Plan Benefit Services, Inc. Memorandum, in support of plaintiff's motion for summary judgment
UNITED STATES DISTRICT COURT FOR THE
DISTRICT OF MASSACHUSETTS
ELAINE L. CHAO,
PLAN BENEFIT SERVICES, INC.
CIV. ACTION NO.
MEMORANDUM OF LAW IN SUPPORT OF
PLAINTIFF'S MOTION FOR SUMMARY JUDGMENT
Plaintiff, Elaine L. Chao, Secretary of Labor, United States Department of Labor (the "Secretary" or "DOL"), submits the following Memorandum in support of her Motion for Summary Judgment pursuant to Rule 56 of the Federal Rules of Civil Procedure. The DOL is entitled to summary judgment as a matter of law because the undisputed facts show defendant Plan Benefit Services, Inc. ("Plan Benefit"), in its capacity as the Master Plan Sponsor of the Contractors and Employees Retirement Plan and Trust (the "Master Plan"), has been violating the provisions of Title I of the Employee Retirement Income Security Act ("ERISA" or the "Act"), 29 U.S.C. §1001 et. seq., from January 1, 2005 through the present.
The Master Plan provides a means for employers who adopt it to provide pension benefits to employees performing work on prevailing wage projects. The pension benefits are funded through the deposit of employer contributions into the Contractors and Employees Retirement Plan Master Trust (the "Master Trust"). Each plan's contractual right to receive those employer contributions is a plan asset.
Under Section 403 of ERISA, 29 U.S.C. § 1103, absent another permissible delegation, the Trustee for the Master Trust has exclusive authority and discretion to manage and control all assets belonging to the Master Trust.  The Trustee's authority includes the obligation to protect plan participants by monitoring and collecting contributions owed by each employer to the Master Trust for the benefit of its employees. Further, Section 410 of ERISA, 209 U.S.C. § 1110, provides that any provision in an agreement or instrument that purports to relieve a fiduciary, including a trustee, from responsibility or liability for fulfilling its statutory obligations under ERISA is void as against public policy. 
Plan Benefit, in its capacity as the Master Plan Sponsor from January 2005 through the present, has had a duty to ensure the Trustee complies with its responsibility to monitor and collect employer contributions. Instead of fulfilling its fiduciary duties, Plan Benefit has expressly undermined ERISA's statutory protections by drafting and implementing the Master Plan, and the Contractors and Employees Retirement Plan Master Trust Agreement (the "Master Trust Agreement") in a manner that explicitly absolves the Trustee of responsibility for monitoring and collecting employer contributions. Under these documents, as currently drafted, no party bears these responsibilities. Plan Benefit's implementation of the Master Plan and the Master Trust Agreement contravenes both Sections 403 and 410 of ERISA.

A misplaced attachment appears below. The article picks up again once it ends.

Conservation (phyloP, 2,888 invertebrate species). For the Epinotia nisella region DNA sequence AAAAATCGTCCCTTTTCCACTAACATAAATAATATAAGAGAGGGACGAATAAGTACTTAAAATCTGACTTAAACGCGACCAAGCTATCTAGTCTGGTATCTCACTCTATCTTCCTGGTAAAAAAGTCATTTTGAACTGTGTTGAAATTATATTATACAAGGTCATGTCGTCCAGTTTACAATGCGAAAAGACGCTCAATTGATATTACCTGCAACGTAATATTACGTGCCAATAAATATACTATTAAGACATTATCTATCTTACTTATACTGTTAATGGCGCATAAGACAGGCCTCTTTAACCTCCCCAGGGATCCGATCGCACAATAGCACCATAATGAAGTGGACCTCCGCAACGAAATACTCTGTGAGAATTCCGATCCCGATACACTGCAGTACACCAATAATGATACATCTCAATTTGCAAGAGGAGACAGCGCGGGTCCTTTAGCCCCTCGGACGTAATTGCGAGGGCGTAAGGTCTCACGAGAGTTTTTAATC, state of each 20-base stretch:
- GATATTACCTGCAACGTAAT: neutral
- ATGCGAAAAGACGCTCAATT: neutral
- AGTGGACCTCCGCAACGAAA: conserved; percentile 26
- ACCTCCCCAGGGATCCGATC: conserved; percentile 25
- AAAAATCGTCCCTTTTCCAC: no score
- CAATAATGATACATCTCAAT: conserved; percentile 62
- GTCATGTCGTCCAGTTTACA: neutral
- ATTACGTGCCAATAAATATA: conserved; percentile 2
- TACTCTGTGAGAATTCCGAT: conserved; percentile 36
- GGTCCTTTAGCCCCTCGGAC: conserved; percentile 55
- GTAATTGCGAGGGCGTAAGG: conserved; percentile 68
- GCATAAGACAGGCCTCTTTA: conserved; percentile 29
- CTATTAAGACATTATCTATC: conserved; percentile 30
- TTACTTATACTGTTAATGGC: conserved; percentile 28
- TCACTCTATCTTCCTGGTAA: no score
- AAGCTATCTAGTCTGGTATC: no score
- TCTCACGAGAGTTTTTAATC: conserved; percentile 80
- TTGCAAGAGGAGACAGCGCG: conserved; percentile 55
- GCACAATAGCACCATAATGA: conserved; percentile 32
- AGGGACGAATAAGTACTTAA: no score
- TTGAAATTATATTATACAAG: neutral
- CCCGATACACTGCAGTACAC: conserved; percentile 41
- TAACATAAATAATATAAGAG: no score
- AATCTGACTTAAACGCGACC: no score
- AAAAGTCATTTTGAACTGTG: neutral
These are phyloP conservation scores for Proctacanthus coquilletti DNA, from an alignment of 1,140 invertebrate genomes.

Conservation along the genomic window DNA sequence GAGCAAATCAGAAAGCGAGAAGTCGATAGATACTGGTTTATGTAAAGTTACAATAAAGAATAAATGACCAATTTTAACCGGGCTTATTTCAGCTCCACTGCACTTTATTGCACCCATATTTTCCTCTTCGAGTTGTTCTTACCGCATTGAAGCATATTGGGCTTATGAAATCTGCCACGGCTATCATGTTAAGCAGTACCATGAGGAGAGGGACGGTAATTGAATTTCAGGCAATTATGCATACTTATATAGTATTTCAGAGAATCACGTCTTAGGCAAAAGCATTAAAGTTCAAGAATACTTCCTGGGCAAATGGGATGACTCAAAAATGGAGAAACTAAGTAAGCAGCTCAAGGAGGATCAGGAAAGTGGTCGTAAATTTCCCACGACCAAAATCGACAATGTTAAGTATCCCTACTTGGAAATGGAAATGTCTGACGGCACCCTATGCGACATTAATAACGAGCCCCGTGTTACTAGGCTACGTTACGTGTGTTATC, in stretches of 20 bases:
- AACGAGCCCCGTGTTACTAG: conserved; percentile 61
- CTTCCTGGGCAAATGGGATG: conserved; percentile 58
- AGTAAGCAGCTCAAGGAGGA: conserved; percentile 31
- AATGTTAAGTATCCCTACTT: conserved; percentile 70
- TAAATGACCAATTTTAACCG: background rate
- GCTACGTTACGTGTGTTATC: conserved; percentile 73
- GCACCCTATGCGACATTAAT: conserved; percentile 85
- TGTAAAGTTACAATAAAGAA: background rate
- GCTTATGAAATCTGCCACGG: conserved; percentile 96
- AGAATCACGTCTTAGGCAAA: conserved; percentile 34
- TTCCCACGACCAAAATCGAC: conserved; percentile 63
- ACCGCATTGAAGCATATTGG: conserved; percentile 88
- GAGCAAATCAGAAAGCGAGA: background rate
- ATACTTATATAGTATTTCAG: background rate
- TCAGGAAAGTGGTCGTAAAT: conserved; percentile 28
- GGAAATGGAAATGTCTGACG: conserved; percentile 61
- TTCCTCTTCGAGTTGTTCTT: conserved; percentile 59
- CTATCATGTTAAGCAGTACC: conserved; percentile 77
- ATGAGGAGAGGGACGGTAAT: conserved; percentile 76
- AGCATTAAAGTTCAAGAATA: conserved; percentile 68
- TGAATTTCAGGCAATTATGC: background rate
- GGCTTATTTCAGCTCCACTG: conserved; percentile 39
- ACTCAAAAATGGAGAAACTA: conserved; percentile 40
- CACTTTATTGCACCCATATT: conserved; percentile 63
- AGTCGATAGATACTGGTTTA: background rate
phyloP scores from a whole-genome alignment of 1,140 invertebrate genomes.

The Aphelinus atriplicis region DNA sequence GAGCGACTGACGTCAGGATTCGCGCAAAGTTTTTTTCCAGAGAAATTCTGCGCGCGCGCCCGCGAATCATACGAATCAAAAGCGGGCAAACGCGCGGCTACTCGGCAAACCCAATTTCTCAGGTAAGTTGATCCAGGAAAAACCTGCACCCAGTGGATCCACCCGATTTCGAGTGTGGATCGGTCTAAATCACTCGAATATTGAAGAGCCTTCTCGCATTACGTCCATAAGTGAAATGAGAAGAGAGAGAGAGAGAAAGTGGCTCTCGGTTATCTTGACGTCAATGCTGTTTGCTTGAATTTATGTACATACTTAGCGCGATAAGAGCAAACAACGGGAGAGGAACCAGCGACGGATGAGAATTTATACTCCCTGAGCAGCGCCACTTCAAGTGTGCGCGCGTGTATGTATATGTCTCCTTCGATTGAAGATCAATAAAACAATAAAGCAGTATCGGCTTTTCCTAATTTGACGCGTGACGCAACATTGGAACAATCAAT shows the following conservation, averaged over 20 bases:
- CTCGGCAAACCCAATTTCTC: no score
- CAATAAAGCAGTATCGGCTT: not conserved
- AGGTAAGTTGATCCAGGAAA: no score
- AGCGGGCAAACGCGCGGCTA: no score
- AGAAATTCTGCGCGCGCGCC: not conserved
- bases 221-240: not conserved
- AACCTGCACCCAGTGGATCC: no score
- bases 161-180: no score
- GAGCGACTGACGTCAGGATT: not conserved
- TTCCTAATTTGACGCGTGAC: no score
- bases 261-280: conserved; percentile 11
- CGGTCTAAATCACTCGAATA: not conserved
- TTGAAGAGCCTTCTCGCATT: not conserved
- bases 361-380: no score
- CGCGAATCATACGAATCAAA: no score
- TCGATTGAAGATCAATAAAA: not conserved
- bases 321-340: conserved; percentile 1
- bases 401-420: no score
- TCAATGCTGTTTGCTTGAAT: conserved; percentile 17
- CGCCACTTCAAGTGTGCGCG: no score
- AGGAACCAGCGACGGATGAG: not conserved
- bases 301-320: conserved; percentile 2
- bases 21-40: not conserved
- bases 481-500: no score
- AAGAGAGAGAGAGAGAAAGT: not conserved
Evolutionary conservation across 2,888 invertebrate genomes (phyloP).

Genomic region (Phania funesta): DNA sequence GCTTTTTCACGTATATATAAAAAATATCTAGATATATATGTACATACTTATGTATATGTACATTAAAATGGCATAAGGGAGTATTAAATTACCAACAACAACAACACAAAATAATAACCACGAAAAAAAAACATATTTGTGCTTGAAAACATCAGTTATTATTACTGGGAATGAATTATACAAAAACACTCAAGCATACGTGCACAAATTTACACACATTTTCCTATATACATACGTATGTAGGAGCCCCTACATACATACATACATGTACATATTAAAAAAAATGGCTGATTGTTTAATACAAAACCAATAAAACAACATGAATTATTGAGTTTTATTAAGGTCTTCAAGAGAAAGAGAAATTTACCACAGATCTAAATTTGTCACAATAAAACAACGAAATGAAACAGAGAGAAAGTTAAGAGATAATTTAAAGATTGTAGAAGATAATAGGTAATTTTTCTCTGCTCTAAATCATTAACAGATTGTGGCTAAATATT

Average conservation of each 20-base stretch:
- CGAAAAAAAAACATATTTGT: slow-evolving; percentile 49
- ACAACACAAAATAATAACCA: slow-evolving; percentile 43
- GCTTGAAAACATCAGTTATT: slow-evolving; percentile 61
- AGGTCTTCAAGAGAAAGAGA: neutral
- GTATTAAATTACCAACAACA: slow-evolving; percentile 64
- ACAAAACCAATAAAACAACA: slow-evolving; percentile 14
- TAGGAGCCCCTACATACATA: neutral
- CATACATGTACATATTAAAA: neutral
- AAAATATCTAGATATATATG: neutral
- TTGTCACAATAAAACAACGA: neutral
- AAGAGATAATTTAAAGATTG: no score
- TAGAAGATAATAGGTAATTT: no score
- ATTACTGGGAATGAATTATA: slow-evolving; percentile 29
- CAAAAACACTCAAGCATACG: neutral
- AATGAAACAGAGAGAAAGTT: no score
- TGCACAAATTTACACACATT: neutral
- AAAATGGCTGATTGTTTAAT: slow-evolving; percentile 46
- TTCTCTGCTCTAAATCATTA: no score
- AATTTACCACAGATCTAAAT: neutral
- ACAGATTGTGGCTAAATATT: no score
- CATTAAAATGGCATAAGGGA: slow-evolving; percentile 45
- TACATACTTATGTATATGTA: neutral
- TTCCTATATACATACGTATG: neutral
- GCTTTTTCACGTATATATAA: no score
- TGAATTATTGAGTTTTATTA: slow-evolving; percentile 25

By engaging in the foregoing conduct, Plan Benefit has breached its duties of loyalty and prudence under Section 404 of ERISA, 29 U.S.C. § 1104, to the participants whose employers have adopted the Master Plan.  The DOL therefore seeks an Order from this Court enjoining Plan Benefit from violating ERISA and requiring Plan Benefit to modify the Master Plan and/or Master Trust Agreement to ensure that a fiduciary authorized pursuant to Section 403 of ERISA, and independent of the individual employers that have adopted the Master Plan, becomes responsible for the monitoring and collection of currently outstanding and future delinquent employer contributions.
The Master Plan is a master plan that has been adopted by numerous employers (the "Participating Plans"). (Secretary of Labor's Statement Of Undisputed Material Facts Pursuant to Local Rule 56.1 ("Rule 56.1") at ¶1-2.) The Participating Plans are also governed by the Master Trust Agreement. (Rule 56.1 at ¶8.) The Participating Plans are employee benefit plans within the meaning of Section 3(2) of ERISA, 29 U.S.C. §1002(2)  and are subject to coverage of the Act pursuant to Section 4(a) of ERISA, 29 U.S.C. §1003(a).  (Rule 56.1 at ¶¶3-4.)
One of the purposes of the Master Plan is to allow employers who adopt the Master Plan to provide retirement benefits to employees who work under public contracts subject to the Davis-Bacon Act, Service Contract Act or any other federal, state or municipal prevailing wage laws. (Rule 56.1 at ¶12.) Employer contributions to the Participating Plans are required to be deposited into the Master Trust. (Rule 56.1 at ¶14.)